Trudeau Town Hall (Photo)

Prime Minister Trudeau speaking to a campus audience, Jan. 12, 2018.

To the editor,

The editorial begins its argument by intriguing readers, asking: "is the scandal really worth the level of scrutiny it has received?" Considering that the scandal in question arises from the very real possibility that the highest members of our elected government acted to subvert our judicial system for political gain, the only intrigue here is how to understand the rationale behind opening with such an easily answered question. Of course we should scrutinize potential immoral and possibly illegal actions from any of our elected officials.

And then, right out of the gate, the editorial board's first argument: this scandal has only reached such publicity because it involves Trudeau, who ran on transparency and honesty. Again, as answered to the previous question: we should scrutinize potential immoral and possibly illegal actions any of our elected officials. If it had been Stephen Harper, Jean Chrétien or Pierre Trudeau, it would have been equally scandalous. If it were Conservative Party leader Andrew Scheer or New Democratic Party leader Jagmeet Singh, Liberal Party Members of Parliament would be calling for blood, and rightly so.

We then move on to a two-part argument by the editorial board: Trudeau was motivated by protecting Canadian jobs, and additionally, because of the importance of these jobs, the particular female and/or Indigenous identity of our ex-attorney general should not be a focal point in this discussion. To the first part, I would say: fair. The motivations of the prime minister and his upper echelon are a valid topic of discussion in this issue, and the protection of Canadian jobs is an argument on the side of the PMO's ethicality. The counterargument is that political optics and partisanship were the motivators here. This other side is one of the nuances that the editorial is supposedly asking us to examine, but fails to discuss or even mention. This is surprising, because it is not even really a nuance. It was and is the main talking point of critics during this scandal, and it is an extremely valid criticism, if true. To the second part regarding Jody Wilson-Raybould's cultural or gender identity being a non-issue, I will say this: Trudeau does not get to acknowledge that his gender-balanced cabinet is a step towards gender equality, and then dismiss the optics of his and his office's persistent questioning and dismissal of the well-informed legal decision of our country's most senior female lawyer. He does not get to campaign with promises of reconciliation and Indigenous advocacy without being criticized for essentially firing our, by all accounts, extremely competent Indigenous ex-attorney general, for no good reason.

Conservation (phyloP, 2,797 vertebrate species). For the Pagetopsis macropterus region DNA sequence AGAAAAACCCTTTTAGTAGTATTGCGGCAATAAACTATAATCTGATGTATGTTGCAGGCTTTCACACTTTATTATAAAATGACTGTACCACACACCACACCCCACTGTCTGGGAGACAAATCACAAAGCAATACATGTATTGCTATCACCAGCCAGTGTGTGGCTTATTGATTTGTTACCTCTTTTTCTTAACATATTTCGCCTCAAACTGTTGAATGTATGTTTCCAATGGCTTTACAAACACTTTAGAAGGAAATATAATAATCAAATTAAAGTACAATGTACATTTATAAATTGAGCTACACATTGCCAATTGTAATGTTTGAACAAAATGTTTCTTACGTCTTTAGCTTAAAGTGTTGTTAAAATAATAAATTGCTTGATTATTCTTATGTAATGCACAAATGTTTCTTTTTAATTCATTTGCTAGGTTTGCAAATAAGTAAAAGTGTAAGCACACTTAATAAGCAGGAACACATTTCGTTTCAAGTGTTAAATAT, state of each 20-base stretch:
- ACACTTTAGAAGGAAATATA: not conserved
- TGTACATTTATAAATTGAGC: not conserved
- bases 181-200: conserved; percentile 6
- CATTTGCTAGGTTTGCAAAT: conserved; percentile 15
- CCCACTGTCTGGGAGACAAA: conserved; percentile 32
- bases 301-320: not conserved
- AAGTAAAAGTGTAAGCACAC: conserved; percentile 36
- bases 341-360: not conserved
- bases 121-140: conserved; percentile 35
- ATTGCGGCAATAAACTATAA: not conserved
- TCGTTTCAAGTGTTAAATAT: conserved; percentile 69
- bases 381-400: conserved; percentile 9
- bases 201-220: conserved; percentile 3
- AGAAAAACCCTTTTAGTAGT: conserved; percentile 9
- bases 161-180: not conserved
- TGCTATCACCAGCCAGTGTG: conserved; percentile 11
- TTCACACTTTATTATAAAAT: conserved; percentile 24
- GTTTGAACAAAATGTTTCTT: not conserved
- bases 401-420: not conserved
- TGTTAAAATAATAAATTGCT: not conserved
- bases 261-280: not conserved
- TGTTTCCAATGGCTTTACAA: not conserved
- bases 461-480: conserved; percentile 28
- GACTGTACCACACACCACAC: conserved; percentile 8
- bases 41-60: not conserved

The editorial ends on a note I can both agree and disagree with. Maybe this shouldn't be the only factor Canadians consider when they go to the polls to vote for their MPs in October. We should consider the ideas and positions of our local MPs, and their voting records. We should consider the party platforms of the Liberals, Green Party, New Democrats and PCs. However, if Wilson-Raybould's allegations are found true, and our prime minister and his closest associates are found to have meddled, influenced, directed or threatened her, some Canadians might find that too unpalatable to support a party that chooses such an unethical leader from its ranks.

— Alexander Xiao, bachelor's of medical sciences alum (2018)

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